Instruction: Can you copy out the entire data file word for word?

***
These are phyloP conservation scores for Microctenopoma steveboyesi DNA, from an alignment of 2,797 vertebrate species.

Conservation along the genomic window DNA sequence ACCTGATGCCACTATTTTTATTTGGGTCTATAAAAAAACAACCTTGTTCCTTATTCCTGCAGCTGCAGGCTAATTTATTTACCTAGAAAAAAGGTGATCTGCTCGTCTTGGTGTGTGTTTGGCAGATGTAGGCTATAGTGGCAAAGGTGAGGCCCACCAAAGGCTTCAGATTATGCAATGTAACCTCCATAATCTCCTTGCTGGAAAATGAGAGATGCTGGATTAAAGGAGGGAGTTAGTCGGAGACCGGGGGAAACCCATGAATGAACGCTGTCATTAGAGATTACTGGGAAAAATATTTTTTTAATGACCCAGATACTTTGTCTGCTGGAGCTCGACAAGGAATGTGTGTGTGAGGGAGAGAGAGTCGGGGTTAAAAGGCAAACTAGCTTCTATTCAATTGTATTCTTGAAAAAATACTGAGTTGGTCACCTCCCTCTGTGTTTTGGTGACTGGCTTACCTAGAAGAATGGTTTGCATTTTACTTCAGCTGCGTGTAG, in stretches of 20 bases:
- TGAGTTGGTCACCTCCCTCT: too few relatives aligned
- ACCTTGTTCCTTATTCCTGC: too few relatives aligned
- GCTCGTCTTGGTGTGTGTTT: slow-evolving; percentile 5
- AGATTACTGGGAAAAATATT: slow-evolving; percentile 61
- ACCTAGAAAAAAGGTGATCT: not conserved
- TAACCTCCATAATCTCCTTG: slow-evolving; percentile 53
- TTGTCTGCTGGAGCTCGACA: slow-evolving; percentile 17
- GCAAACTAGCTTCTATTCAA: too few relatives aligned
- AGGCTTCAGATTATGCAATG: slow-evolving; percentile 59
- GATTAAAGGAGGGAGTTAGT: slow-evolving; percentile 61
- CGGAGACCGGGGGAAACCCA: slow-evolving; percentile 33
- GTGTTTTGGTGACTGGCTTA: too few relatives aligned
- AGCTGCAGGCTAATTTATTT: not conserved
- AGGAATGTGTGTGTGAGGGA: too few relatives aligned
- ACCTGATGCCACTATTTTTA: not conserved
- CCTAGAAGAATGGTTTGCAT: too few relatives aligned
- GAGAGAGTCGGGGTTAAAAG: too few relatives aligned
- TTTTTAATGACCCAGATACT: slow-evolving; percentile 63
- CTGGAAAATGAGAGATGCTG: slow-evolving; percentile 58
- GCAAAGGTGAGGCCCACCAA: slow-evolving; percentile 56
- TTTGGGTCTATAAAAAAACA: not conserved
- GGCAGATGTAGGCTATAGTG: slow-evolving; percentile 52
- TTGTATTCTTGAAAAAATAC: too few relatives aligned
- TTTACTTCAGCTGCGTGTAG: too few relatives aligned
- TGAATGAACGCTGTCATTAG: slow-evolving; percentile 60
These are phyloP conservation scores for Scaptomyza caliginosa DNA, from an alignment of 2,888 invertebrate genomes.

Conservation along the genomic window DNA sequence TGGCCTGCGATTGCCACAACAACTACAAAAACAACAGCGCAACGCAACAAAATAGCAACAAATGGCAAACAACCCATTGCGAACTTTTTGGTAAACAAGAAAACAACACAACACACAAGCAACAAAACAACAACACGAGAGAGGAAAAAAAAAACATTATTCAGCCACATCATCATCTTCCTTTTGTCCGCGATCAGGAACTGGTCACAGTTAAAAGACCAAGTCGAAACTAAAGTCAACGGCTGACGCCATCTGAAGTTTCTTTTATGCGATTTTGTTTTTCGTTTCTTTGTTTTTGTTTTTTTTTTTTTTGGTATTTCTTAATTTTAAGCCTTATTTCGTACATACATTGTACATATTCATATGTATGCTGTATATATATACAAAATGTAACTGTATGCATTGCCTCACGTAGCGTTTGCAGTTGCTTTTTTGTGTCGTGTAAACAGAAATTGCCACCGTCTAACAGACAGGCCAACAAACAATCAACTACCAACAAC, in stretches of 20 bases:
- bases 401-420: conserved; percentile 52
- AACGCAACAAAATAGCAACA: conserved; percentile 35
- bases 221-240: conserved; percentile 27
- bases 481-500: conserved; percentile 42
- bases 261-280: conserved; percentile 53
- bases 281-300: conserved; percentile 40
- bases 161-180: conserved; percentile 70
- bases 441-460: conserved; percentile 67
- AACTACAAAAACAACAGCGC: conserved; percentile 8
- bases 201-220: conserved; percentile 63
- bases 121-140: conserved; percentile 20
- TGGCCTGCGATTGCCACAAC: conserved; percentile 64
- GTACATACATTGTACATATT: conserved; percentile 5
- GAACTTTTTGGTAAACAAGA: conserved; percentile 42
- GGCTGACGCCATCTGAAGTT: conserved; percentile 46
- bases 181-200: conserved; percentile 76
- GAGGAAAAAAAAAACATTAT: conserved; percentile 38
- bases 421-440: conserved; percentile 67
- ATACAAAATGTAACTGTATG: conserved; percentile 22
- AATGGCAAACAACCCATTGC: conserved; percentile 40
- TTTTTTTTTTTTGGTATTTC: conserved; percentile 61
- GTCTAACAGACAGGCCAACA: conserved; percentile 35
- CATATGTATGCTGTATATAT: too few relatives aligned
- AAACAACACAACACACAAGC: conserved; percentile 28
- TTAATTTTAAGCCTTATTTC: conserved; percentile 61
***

These are phyloP conservation scores for Microctenopoma steveboyesi DNA, from an alignment of 2,797 vertebrate species.

Conservation along the genomic window DNA sequence ACCTGATGCCACTATTTTTATTTGGGTCTATAAAAAAACAACCTTGTTCCTTATTCCTGCAGCTGCAGGCTAATTTATTTACCTAGAAAAAAGGTGATCTGCTCGTCTTGGTGTGTGTTTGGCAGATGTAGGCTATAGTGGCAAAGGTGAGGCCCACCAAAGGCTTCAGATTATGCAATGTAACCTCCATAATCTCCTTGCTGGAAAATGAGAGATGCTGGATTAAAGGAGGGAGTTAGTCGGAGACCGGGGGAAACCCATGAATGAACGCTGTCATTAGAGATTACTGGGAAAAATATTTTTTTAATGACCCAGATACTTTGTCTGCTGGAGCTCGACAAGGAATGTGTGTGTGAGGGAGAGAGAGTCGGGGTTAAAAGGCAAACTAGCTTCTATTCAATTGTATTCTTGAAAAAATACTGAGTTGGTCACCTCCCTCTGTGTTTTGGTGACTGGCTTACCTAGAAGAATGGTTTGCATTTTACTTCAGCTGCGTGTAG, in stretches of 20 bases:
- TGAGTTGGTCACCTCCCTCT: too few relatives aligned
- ACCTTGTTCCTTATTCCTGC: too few relatives aligned
- GCTCGTCTTGGTGTGTGTTT: slow-evolving; percentile 5
- AGATTACTGGGAAAAATATT: slow-evolving; percentile 61
- ACCTAGAAAAAAGGTGATCT: not conserved
- TAACCTCCATAATCTCCTTG: slow-evolving; percentile 53
- TTGTCTGCTGGAGCTCGACA: slow-evolving; percentile 17
- GCAAACTAGCTTCTATTCAA: too few relatives aligned
- AGGCTTCAGATTATGCAATG: slow-evolving; percentile 59
- GATTAAAGGAGGGAGTTAGT: slow-evolving; percentile 61
- CGGAGACCGGGGGAAACCCA: slow-evolving; percentile 33
- GTGTTTTGGTGACTGGCTTA: too few relatives aligned
- AGCTGCAGGCTAATTTATTT: not conserved
- AGGAATGTGTGTGTGAGGGA: too few relatives aligned
- ACCTGATGCCACTATTTTTA: not conserved
- CCTAGAAGAATGGTTTGCAT: too few relatives aligned
- GAGAGAGTCGGGGTTAAAAG: too few relatives aligned
- TTTTTAATGACCCAGATACT: slow-evolving; percentile 63
- CTGGAAAATGAGAGATGCTG: slow-evolving; percentile 58
- GCAAAGGTGAGGCCCACCAA: slow-evolving; percentile 56
- TTTGGGTCTATAAAAAAACA: not conserved
- GGCAGATGTAGGCTATAGTG: slow-evolving; percentile 52
- TTGTATTCTTGAAAAAATAC: too few relatives aligned
- TTTACTTCAGCTGCGTGTAG: too few relatives aligned
- TGAATGAACGCTGTCATTAG: slow-evolving; percentile 60
These are phyloP conservation scores for Scaptomyza caliginosa DNA, from an alignment of 2,888 invertebrate genomes.

Conservation along the genomic window DNA sequence TGGCCTGCGATTGCCACAACAACTACAAAAACAACAGCGCAACGCAACAAAATAGCAACAAATGGCAAACAACCCATTGCGAACTTTTTGGTAAACAAGAAAACAACACAACACACAAGCAACAAAACAACAACACGAGAGAGGAAAAAAAAAACATTATTCAGCCACATCATCATCTTCCTTTTGTCCGCGATCAGGAACTGGTCACAGTTAAAAGACCAAGTCGAAACTAAAGTCAACGGCTGACGCCATCTGAAGTTTCTTTTATGCGATTTTGTTTTTCGTTTCTTTGTTTTTGTTTTTTTTTTTTTTGGTATTTCTTAATTTTAAGCCTTATTTCGTACATACATTGTACATATTCATATGTATGCTGTATATATATACAAAATGTAACTGTATGCATTGCCTCACGTAGCGTTTGCAGTTGCTTTTTTGTGTCGTGTAAACAGAAATTGCCACCGTCTAACAGACAGGCCAACAAACAATCAACTACCAACAAC, in stretches of 20 bases:
- bases 401-420: conserved; percentile 52
- AACGCAACAAAATAGCAACA: conserved; percentile 35
- bases 221-240: conserved; percentile 27
- bases 481-500: conserved; percentile 42
- bases 261-280: conserved; percentile 53
- bases 281-300: conserved; percentile 40
- bases 161-180: conserved; percentile 70
- bases 441-460: conserved; percentile 67
- AACTACAAAAACAACAGCGC: conserved; percentile 8
- bases 201-220: conserved; percentile 63
- bases 121-140: conserved; percentile 20
- TGGCCTGCGATTGCCACAAC: conserved; percentile 64
- GTACATACATTGTACATATT: conserved; percentile 5
- GAACTTTTTGGTAAACAAGA: conserved; percentile 42
- GGCTGACGCCATCTGAAGTT: conserved; percentile 46
- bases 181-200: conserved; percentile 76
- GAGGAAAAAAAAAACATTAT: conserved; percentile 38
- bases 421-440: conserved; percentile 67
- ATACAAAATGTAACTGTATG: conserved; percentile 22
- AATGGCAAACAACCCATTGC: conserved; percentile 40
- TTTTTTTTTTTTGGTATTTC: conserved; percentile 61
- GTCTAACAGACAGGCCAACA: conserved; percentile 35
- CATATGTATGCTGTATATAT: too few relatives aligned
- AAACAACACAACACACAAGC: conserved; percentile 28
- TTAATTTTAAGCCTTATTTC: conserved; percentile 61